Within the next few weeks, the Congressional Budget Office — which provides the hard data and projections regarding the debt and deficit — will release updated numbers, potentially upending the current debate about the size of the deficit.
Yesterday, the Center on Budget and Policy Priorities' Richard Kogan unveiled a new chart that New York Times Columnist Paul Krugman interpreted to mean that the deficit problem is almost entirely solved.
However, Kogan also reminded us of a major potential shift coming up in the discussion of the deficit in his article.
Every so often, the Congressional Budget Office updates their estimates and projections given new economic data and new budgetary baselines.
It could go either way. As Kogan says in his initial CBPP report:
By themselves, new CBO estimates could make the challenge hundreds of billions of dollars easier or harder, and at this point we don’t know which.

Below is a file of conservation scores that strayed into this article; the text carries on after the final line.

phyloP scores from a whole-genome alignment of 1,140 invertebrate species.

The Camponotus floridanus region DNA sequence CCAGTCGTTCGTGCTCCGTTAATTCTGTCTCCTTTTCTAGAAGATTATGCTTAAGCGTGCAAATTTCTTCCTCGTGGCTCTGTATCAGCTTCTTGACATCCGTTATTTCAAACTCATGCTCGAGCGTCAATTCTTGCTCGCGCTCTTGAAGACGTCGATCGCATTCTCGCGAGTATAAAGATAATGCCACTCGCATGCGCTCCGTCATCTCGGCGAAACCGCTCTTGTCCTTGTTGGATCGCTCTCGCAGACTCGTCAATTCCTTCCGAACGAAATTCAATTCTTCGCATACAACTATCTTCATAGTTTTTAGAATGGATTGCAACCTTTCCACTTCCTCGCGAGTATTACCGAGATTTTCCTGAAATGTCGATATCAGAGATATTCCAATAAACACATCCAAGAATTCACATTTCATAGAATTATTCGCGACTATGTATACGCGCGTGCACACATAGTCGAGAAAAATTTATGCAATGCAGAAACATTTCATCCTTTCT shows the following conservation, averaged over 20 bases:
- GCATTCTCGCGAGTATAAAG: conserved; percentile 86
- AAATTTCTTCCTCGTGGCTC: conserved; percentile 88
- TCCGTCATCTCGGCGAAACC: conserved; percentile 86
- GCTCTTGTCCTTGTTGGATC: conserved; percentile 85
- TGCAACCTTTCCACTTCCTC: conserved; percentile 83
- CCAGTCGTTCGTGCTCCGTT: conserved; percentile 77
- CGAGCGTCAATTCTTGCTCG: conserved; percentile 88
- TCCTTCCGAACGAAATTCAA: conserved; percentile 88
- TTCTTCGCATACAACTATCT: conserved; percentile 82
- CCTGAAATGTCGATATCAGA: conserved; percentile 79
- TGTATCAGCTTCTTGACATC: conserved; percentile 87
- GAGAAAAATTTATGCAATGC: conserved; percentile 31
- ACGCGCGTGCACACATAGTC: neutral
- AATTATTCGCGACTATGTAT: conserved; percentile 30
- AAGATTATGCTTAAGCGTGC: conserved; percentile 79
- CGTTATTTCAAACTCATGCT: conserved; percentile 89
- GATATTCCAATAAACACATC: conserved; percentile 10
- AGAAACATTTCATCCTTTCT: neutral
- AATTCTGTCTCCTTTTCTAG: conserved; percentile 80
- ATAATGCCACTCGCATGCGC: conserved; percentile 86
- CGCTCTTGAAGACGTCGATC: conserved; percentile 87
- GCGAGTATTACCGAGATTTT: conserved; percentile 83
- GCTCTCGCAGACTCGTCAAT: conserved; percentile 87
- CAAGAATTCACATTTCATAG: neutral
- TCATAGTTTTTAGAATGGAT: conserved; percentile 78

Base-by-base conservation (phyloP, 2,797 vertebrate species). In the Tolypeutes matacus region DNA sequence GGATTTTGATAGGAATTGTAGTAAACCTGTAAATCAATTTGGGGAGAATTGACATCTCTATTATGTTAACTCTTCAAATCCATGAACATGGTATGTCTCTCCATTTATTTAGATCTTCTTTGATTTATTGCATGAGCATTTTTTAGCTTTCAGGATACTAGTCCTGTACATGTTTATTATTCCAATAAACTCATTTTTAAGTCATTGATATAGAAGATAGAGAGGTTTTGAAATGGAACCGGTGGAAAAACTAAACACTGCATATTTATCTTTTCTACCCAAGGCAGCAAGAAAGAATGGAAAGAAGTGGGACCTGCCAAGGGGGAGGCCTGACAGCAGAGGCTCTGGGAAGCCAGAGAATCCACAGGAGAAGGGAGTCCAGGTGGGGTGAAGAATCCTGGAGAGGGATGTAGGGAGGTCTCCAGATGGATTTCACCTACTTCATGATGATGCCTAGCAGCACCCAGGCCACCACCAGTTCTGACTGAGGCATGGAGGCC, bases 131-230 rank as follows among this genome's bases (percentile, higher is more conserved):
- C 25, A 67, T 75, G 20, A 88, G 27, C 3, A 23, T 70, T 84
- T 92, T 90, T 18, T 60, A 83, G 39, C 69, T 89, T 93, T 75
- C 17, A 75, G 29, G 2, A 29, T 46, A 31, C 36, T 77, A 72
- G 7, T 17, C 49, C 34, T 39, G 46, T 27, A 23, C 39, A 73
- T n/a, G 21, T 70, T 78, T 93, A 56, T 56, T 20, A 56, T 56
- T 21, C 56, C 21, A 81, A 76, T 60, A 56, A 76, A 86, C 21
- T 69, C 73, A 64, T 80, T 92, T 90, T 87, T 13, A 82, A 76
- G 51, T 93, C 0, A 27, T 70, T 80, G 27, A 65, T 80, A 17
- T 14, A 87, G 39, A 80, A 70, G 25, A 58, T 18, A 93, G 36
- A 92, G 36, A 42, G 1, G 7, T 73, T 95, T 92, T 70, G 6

The last time that the CBO updated their stats — statistics that form the foundation of the entire discussion of debt and deficits — was August 2012, essentially ages ago economically and fiscally.
Since then, the fiscal cliff was averted.
Even more, the new policies that fueled Kogan's chart — a chart that Krugman said convinced him that the deficit was basically fixed — have gone into effect.
Even more, the civilian unemployment took a sincere and somewhat unexpected dive, heralding new, positive economic fundamentals.
What this could mean is that updated data from the CBO in a few weeks could paint a much rosier picture of the future of the debt and deficit. In that case, the calls for additional cuts to government services on top of the sequester could be rebuked with these new projections.
On the other hand, the projections could mean that the severity of the deficit has in fact grown, and that the situation has become more dire in the eyes of budget hawks.
Still, though, the point is that the fundamental values that form the crux of the debate are bound to change very soon, and the difference could be in the hundreds of billions.
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